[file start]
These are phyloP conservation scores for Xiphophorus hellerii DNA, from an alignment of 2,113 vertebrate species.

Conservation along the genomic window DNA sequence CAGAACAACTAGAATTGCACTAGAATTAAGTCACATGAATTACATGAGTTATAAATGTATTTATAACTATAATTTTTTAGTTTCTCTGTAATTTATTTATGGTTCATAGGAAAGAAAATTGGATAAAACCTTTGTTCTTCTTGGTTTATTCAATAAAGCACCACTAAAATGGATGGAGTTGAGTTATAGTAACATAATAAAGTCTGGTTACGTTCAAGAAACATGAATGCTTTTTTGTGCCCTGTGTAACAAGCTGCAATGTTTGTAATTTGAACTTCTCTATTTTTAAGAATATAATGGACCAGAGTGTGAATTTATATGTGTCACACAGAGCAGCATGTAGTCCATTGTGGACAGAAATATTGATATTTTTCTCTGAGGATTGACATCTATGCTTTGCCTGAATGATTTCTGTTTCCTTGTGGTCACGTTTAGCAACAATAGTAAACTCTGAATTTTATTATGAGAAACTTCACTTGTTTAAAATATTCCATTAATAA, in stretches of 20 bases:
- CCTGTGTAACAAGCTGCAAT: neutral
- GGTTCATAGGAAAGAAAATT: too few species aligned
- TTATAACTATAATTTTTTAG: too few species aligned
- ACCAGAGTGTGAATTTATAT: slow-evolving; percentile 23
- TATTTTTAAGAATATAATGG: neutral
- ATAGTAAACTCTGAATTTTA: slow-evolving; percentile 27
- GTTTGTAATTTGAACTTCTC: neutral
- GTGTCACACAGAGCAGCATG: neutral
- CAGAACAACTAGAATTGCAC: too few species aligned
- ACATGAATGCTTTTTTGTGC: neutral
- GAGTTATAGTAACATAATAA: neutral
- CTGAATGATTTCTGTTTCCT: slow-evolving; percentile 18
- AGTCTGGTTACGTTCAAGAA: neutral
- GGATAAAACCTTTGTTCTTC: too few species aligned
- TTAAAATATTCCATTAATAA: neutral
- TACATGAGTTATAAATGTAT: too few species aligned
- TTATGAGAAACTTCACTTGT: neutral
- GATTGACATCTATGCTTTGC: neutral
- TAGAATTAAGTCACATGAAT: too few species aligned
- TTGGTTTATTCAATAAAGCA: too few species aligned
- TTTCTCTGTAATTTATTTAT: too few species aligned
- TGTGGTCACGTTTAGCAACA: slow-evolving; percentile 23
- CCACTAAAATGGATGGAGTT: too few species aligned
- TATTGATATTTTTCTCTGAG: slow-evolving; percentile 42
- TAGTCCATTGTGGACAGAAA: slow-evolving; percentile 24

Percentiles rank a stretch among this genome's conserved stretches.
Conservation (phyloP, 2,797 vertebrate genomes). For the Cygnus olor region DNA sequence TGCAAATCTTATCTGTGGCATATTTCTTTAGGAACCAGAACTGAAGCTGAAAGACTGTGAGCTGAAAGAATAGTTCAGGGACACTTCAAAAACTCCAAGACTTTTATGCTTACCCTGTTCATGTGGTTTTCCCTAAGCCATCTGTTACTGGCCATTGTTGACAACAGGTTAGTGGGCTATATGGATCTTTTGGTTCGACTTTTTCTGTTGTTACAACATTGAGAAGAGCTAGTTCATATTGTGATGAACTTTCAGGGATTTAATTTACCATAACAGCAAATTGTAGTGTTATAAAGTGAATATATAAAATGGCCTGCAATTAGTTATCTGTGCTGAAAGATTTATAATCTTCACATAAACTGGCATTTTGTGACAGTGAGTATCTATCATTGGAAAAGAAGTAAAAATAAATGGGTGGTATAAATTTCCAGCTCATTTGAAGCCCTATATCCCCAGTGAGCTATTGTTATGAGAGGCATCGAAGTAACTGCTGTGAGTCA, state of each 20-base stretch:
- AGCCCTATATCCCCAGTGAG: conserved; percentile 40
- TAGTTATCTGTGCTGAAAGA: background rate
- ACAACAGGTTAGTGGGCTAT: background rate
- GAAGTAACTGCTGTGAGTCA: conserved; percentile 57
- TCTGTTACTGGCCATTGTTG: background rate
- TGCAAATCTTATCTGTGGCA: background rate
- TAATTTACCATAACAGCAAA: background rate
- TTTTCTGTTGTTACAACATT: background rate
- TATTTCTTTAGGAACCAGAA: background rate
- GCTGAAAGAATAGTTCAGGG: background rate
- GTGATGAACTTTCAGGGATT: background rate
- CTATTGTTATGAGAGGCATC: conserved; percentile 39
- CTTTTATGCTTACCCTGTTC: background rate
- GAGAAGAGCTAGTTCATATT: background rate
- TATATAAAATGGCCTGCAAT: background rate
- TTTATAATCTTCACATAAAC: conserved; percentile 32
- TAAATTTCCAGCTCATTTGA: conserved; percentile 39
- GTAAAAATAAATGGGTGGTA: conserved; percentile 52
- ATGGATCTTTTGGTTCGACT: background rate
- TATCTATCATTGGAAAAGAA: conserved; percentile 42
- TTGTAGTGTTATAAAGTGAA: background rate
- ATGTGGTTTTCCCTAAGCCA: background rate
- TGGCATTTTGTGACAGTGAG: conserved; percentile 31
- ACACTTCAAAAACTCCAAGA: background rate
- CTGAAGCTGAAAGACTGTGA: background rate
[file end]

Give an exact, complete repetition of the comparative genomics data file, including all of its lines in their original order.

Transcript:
These are phyloP conservation scores for Xiphophorus hellerii DNA, from an alignment of 2,113 vertebrate species.

Conservation along the genomic window DNA sequence CAGAACAACTAGAATTGCACTAGAATTAAGTCACATGAATTACATGAGTTATAAATGTATTTATAACTATAATTTTTTAGTTTCTCTGTAATTTATTTATGGTTCATAGGAAAGAAAATTGGATAAAACCTTTGTTCTTCTTGGTTTATTCAATAAAGCACCACTAAAATGGATGGAGTTGAGTTATAGTAACATAATAAAGTCTGGTTACGTTCAAGAAACATGAATGCTTTTTTGTGCCCTGTGTAACAAGCTGCAATGTTTGTAATTTGAACTTCTCTATTTTTAAGAATATAATGGACCAGAGTGTGAATTTATATGTGTCACACAGAGCAGCATGTAGTCCATTGTGGACAGAAATATTGATATTTTTCTCTGAGGATTGACATCTATGCTTTGCCTGAATGATTTCTGTTTCCTTGTGGTCACGTTTAGCAACAATAGTAAACTCTGAATTTTATTATGAGAAACTTCACTTGTTTAAAATATTCCATTAATAA, in stretches of 20 bases:
- CCTGTGTAACAAGCTGCAAT: neutral
- GGTTCATAGGAAAGAAAATT: too few species aligned
- TTATAACTATAATTTTTTAG: too few species aligned
- ACCAGAGTGTGAATTTATAT: slow-evolving; percentile 23
- TATTTTTAAGAATATAATGG: neutral
- ATAGTAAACTCTGAATTTTA: slow-evolving; percentile 27
- GTTTGTAATTTGAACTTCTC: neutral
- GTGTCACACAGAGCAGCATG: neutral
- CAGAACAACTAGAATTGCAC: too few species aligned
- ACATGAATGCTTTTTTGTGC: neutral
- GAGTTATAGTAACATAATAA: neutral
- CTGAATGATTTCTGTTTCCT: slow-evolving; percentile 18
- AGTCTGGTTACGTTCAAGAA: neutral
- GGATAAAACCTTTGTTCTTC: too few species aligned
- TTAAAATATTCCATTAATAA: neutral
- TACATGAGTTATAAATGTAT: too few species aligned
- TTATGAGAAACTTCACTTGT: neutral
- GATTGACATCTATGCTTTGC: neutral
- TAGAATTAAGTCACATGAAT: too few species aligned
- TTGGTTTATTCAATAAAGCA: too few species aligned
- TTTCTCTGTAATTTATTTAT: too few species aligned
- TGTGGTCACGTTTAGCAACA: slow-evolving; percentile 23
- CCACTAAAATGGATGGAGTT: too few species aligned
- TATTGATATTTTTCTCTGAG: slow-evolving; percentile 42
- TAGTCCATTGTGGACAGAAA: slow-evolving; percentile 24

Percentiles rank a stretch among this genome's conserved stretches.
Conservation (phyloP, 2,797 vertebrate genomes). For the Cygnus olor region DNA sequence TGCAAATCTTATCTGTGGCATATTTCTTTAGGAACCAGAACTGAAGCTGAAAGACTGTGAGCTGAAAGAATAGTTCAGGGACACTTCAAAAACTCCAAGACTTTTATGCTTACCCTGTTCATGTGGTTTTCCCTAAGCCATCTGTTACTGGCCATTGTTGACAACAGGTTAGTGGGCTATATGGATCTTTTGGTTCGACTTTTTCTGTTGTTACAACATTGAGAAGAGCTAGTTCATATTGTGATGAACTTTCAGGGATTTAATTTACCATAACAGCAAATTGTAGTGTTATAAAGTGAATATATAAAATGGCCTGCAATTAGTTATCTGTGCTGAAAGATTTATAATCTTCACATAAACTGGCATTTTGTGACAGTGAGTATCTATCATTGGAAAAGAAGTAAAAATAAATGGGTGGTATAAATTTCCAGCTCATTTGAAGCCCTATATCCCCAGTGAGCTATTGTTATGAGAGGCATCGAAGTAACTGCTGTGAGTCA, state of each 20-base stretch:
- AGCCCTATATCCCCAGTGAG: conserved; percentile 40
- TAGTTATCTGTGCTGAAAGA: background rate
- ACAACAGGTTAGTGGGCTAT: background rate
- GAAGTAACTGCTGTGAGTCA: conserved; percentile 57
- TCTGTTACTGGCCATTGTTG: background rate
- TGCAAATCTTATCTGTGGCA: background rate
- TAATTTACCATAACAGCAAA: background rate
- TTTTCTGTTGTTACAACATT: background rate
- TATTTCTTTAGGAACCAGAA: background rate
- GCTGAAAGAATAGTTCAGGG: background rate
- GTGATGAACTTTCAGGGATT: background rate
- CTATTGTTATGAGAGGCATC: conserved; percentile 39
- CTTTTATGCTTACCCTGTTC: background rate
- GAGAAGAGCTAGTTCATATT: background rate
- TATATAAAATGGCCTGCAAT: background rate
- TTTATAATCTTCACATAAAC: conserved; percentile 32
- TAAATTTCCAGCTCATTTGA: conserved; percentile 39
- GTAAAAATAAATGGGTGGTA: conserved; percentile 52
- ATGGATCTTTTGGTTCGACT: background rate
- TATCTATCATTGGAAAAGAA: conserved; percentile 42
- TTGTAGTGTTATAAAGTGAA: background rate
- ATGTGGTTTTCCCTAAGCCA: background rate
- TGGCATTTTGTGACAGTGAG: conserved; percentile 31
- ACACTTCAAAAACTCCAAGA: background rate
- CTGAAGCTGAAAGACTGTGA: background rate